“The stuff I wrote was built around showcasing her music,” Vilanch says. “And I did a lot of stuff for people like that. Because they would have an album, and they would tour, and they would have to say something in between the songs [to] and create some kind of a thematic structure.
“I became kind of a specialist in that. Then that translated well to writing for people on television. And that’s actually when I met Dolly.”
In the late ‘80s, Vilanch was brought in a part of a “rescue squad” of writers hired to help revive the now-forgotten Dolly TV series, which was sinking mid-season.
“She had a great, big, expensive bomb on ABC Sunday nights where they tried to turn her into Carol Burnett,” Vilanch explains. “And it didn’t work. So, they fired the original squad and brought in a new group. I was the reclamation team coming in to try and rearrange the deck chairs on the Titanic, basically.”
The team decided the best move would be to take the show on the road.
“We took it out of the realm of the studio,” Vilanch says. “We did Dolly in London, Dolly at the Metropolitan Opera, Dolly in Nashville. And we opened Dollywood. That was when she put her whole family on the payroll and opened the theme park where the highlight was clog dancing. I’m telling you there was no roller coaster!
“But that worked enough to get us through the season.”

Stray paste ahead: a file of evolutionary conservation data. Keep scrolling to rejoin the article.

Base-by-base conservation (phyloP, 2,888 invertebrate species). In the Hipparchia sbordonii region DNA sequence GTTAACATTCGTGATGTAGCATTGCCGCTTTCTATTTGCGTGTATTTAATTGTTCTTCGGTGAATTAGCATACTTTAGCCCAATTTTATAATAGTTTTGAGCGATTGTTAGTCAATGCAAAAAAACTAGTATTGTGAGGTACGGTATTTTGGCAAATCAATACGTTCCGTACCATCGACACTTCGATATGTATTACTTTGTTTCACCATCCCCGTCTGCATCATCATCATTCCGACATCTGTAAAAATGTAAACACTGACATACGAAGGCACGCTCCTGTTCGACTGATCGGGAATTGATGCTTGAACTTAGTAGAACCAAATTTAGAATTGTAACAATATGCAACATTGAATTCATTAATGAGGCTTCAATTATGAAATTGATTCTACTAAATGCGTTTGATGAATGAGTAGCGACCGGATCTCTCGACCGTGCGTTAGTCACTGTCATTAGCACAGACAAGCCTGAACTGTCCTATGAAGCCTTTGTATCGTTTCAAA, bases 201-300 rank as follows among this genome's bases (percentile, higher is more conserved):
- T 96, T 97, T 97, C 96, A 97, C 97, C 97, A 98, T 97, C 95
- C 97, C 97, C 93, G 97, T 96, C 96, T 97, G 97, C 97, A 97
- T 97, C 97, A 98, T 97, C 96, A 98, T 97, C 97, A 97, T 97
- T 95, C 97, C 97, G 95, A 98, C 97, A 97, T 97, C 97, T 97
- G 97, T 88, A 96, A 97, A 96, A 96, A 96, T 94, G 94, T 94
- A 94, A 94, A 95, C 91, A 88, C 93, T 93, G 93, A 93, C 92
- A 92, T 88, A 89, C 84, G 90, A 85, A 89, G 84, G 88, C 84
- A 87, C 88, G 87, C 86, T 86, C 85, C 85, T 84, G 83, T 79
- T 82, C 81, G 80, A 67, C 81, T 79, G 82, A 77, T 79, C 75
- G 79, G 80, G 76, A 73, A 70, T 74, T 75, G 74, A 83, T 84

Although the experience had its challenges, Vilanch came to see Dolly as a “real, special” entertainer with a Betty Grable-like quality. When asked to describe Parton in a word, he muses for a bit.
“Sunshine,” he says.
Working 9 to 5… During A Pandemic
It is perhaps that ethereal-meets-real aura of Parton’s that makes the premise of the new musical sound so on target. Alone and in his parents’ attic, a down-on-his-luck Kevin finds himself in his very own Covid bubble. Then appears a country music fairy-godmother-of-sorts to help work things out.
“Dolly is the perfect person who everyone can agree has a great way of helping us pull ourselves up from the bootstraps,” Barre says, “And as Bruce says it in our promotional materials, ‘even if your bootstraps aren’t made of rhinestones.’
Barre then references a lesser-known nugget in Parton’s extensive goldmine of a catalog: “We have a moment in the show, it’s [a song] called ‘Sing for the Common Man,’ that we use to honor frontline workers and the people that went out there [during the pandemic].
“[It’s] all in the service of Dolly making Kevin realize how lucky he is. How much he has to be grateful for. And a reminder to him of what hard work really does look like so that he doesn’t feel so whiny. So, he’s not wallowing in self-pity. And we all need a dash of that, too.
“That’s what I’m really excited to pose to audiences and to feel their response, especially when we have two wonderful actors both in in Trish, of course, and Jameson.
“We are really, really excited about bringing it to life, fully staged.”